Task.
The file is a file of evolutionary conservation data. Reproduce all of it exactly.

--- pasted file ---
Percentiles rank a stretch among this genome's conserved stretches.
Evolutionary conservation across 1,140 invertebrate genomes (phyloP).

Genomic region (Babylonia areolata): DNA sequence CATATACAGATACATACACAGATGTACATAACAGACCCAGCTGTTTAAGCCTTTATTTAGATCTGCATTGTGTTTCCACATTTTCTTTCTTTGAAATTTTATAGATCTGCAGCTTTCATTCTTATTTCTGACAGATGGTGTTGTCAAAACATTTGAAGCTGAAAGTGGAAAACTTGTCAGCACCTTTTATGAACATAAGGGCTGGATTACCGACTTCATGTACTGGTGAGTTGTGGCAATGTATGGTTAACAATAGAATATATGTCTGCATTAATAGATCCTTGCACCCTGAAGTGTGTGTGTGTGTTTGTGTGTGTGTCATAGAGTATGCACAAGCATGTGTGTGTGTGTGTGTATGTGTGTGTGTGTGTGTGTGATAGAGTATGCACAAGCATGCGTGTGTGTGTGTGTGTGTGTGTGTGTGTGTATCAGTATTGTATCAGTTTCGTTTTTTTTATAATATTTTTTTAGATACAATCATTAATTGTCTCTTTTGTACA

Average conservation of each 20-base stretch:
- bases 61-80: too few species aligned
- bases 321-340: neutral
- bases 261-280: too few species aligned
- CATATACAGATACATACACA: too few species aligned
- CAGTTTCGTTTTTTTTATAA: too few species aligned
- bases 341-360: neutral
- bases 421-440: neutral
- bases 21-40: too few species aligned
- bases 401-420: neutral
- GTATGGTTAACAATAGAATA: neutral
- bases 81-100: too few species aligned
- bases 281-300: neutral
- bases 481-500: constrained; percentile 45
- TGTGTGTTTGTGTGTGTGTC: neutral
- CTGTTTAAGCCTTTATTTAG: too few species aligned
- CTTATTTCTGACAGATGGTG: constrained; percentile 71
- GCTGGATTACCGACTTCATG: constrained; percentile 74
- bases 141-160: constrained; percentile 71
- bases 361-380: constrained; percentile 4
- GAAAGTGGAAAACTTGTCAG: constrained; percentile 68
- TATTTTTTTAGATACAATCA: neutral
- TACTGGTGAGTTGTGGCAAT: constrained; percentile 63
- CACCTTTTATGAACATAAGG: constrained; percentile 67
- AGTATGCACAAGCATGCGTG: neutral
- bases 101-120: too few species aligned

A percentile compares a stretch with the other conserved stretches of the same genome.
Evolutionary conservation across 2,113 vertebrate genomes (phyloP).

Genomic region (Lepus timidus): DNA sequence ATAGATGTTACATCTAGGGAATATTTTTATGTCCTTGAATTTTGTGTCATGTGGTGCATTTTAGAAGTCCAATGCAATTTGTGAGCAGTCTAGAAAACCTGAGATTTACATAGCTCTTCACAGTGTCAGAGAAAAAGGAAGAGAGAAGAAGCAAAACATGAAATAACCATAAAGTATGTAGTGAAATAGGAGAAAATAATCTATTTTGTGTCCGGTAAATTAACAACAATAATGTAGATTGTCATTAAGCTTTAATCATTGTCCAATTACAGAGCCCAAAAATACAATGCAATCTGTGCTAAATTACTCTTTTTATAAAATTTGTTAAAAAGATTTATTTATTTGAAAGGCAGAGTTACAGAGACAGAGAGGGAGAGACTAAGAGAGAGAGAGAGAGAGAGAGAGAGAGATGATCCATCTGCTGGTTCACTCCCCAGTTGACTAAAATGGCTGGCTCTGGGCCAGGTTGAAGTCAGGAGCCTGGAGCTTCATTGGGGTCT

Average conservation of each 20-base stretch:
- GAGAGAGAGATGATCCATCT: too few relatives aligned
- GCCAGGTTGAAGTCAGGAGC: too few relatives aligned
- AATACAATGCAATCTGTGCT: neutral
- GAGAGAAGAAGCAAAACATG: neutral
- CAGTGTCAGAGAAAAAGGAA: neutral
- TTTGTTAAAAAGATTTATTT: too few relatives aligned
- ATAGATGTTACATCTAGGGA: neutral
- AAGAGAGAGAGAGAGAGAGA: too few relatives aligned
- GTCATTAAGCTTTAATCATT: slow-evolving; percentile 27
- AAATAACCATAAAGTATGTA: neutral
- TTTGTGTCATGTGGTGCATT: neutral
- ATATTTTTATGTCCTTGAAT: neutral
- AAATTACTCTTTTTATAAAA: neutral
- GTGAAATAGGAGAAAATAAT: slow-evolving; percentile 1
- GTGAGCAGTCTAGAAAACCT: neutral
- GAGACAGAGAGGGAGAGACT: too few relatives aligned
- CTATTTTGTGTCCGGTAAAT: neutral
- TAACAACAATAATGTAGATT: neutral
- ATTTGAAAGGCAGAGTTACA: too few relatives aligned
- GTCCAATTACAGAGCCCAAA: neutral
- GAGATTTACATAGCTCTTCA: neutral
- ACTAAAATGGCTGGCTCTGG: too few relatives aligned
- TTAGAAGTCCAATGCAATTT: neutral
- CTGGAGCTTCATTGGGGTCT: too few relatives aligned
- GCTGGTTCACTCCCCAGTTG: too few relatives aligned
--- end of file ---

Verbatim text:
Percentiles rank a stretch among this genome's conserved stretches.
Evolutionary conservation across 1,140 invertebrate genomes (phyloP).

Genomic region (Babylonia areolata): DNA sequence CATATACAGATACATACACAGATGTACATAACAGACCCAGCTGTTTAAGCCTTTATTTAGATCTGCATTGTGTTTCCACATTTTCTTTCTTTGAAATTTTATAGATCTGCAGCTTTCATTCTTATTTCTGACAGATGGTGTTGTCAAAACATTTGAAGCTGAAAGTGGAAAACTTGTCAGCACCTTTTATGAACATAAGGGCTGGATTACCGACTTCATGTACTGGTGAGTTGTGGCAATGTATGGTTAACAATAGAATATATGTCTGCATTAATAGATCCTTGCACCCTGAAGTGTGTGTGTGTGTTTGTGTGTGTGTCATAGAGTATGCACAAGCATGTGTGTGTGTGTGTGTATGTGTGTGTGTGTGTGTGTGATAGAGTATGCACAAGCATGCGTGTGTGTGTGTGTGTGTGTGTGTGTGTGTATCAGTATTGTATCAGTTTCGTTTTTTTTATAATATTTTTTTAGATACAATCATTAATTGTCTCTTTTGTACA

Average conservation of each 20-base stretch:
- bases 61-80: too few species aligned
- bases 321-340: neutral
- bases 261-280: too few species aligned
- CATATACAGATACATACACA: too few species aligned
- CAGTTTCGTTTTTTTTATAA: too few species aligned
- bases 341-360: neutral
- bases 421-440: neutral
- bases 21-40: too few species aligned
- bases 401-420: neutral
- GTATGGTTAACAATAGAATA: neutral
- bases 81-100: too few species aligned
- bases 281-300: neutral
- bases 481-500: constrained; percentile 45
- TGTGTGTTTGTGTGTGTGTC: neutral
- CTGTTTAAGCCTTTATTTAG: too few species aligned
- CTTATTTCTGACAGATGGTG: constrained; percentile 71
- GCTGGATTACCGACTTCATG: constrained; percentile 74
- bases 141-160: constrained; percentile 71
- bases 361-380: constrained; percentile 4
- GAAAGTGGAAAACTTGTCAG: constrained; percentile 68
- TATTTTTTTAGATACAATCA: neutral
- TACTGGTGAGTTGTGGCAAT: constrained; percentile 63
- CACCTTTTATGAACATAAGG: constrained; percentile 67
- AGTATGCACAAGCATGCGTG: neutral
- bases 101-120: too few species aligned

A percentile compares a stretch with the other conserved stretches of the same genome.
Evolutionary conservation across 2,113 vertebrate genomes (phyloP).

Genomic region (Lepus timidus): DNA sequence ATAGATGTTACATCTAGGGAATATTTTTATGTCCTTGAATTTTGTGTCATGTGGTGCATTTTAGAAGTCCAATGCAATTTGTGAGCAGTCTAGAAAACCTGAGATTTACATAGCTCTTCACAGTGTCAGAGAAAAAGGAAGAGAGAAGAAGCAAAACATGAAATAACCATAAAGTATGTAGTGAAATAGGAGAAAATAATCTATTTTGTGTCCGGTAAATTAACAACAATAATGTAGATTGTCATTAAGCTTTAATCATTGTCCAATTACAGAGCCCAAAAATACAATGCAATCTGTGCTAAATTACTCTTTTTATAAAATTTGTTAAAAAGATTTATTTATTTGAAAGGCAGAGTTACAGAGACAGAGAGGGAGAGACTAAGAGAGAGAGAGAGAGAGAGAGAGAGAGATGATCCATCTGCTGGTTCACTCCCCAGTTGACTAAAATGGCTGGCTCTGGGCCAGGTTGAAGTCAGGAGCCTGGAGCTTCATTGGGGTCT

Average conservation of each 20-base stretch:
- GAGAGAGAGATGATCCATCT: too few relatives aligned
- GCCAGGTTGAAGTCAGGAGC: too few relatives aligned
- AATACAATGCAATCTGTGCT: neutral
- GAGAGAAGAAGCAAAACATG: neutral
- CAGTGTCAGAGAAAAAGGAA: neutral
- TTTGTTAAAAAGATTTATTT: too few relatives aligned
- ATAGATGTTACATCTAGGGA: neutral
- AAGAGAGAGAGAGAGAGAGA: too few relatives aligned
- GTCATTAAGCTTTAATCATT: slow-evolving; percentile 27
- AAATAACCATAAAGTATGTA: neutral
- TTTGTGTCATGTGGTGCATT: neutral
- ATATTTTTATGTCCTTGAAT: neutral
- AAATTACTCTTTTTATAAAA: neutral
- GTGAAATAGGAGAAAATAAT: slow-evolving; percentile 1
- GTGAGCAGTCTAGAAAACCT: neutral
- GAGACAGAGAGGGAGAGACT: too few relatives aligned
- CTATTTTGTGTCCGGTAAAT: neutral
- TAACAACAATAATGTAGATT: neutral
- ATTTGAAAGGCAGAGTTACA: too few relatives aligned
- GTCCAATTACAGAGCCCAAA: neutral
- GAGATTTACATAGCTCTTCA: neutral
- ACTAAAATGGCTGGCTCTGG: too few relatives aligned
- TTAGAAGTCCAATGCAATTT: neutral
- CTGGAGCTTCATTGGGGTCT: too few relatives aligned
- GCTGGTTCACTCCCCAGTTG: too few relatives aligned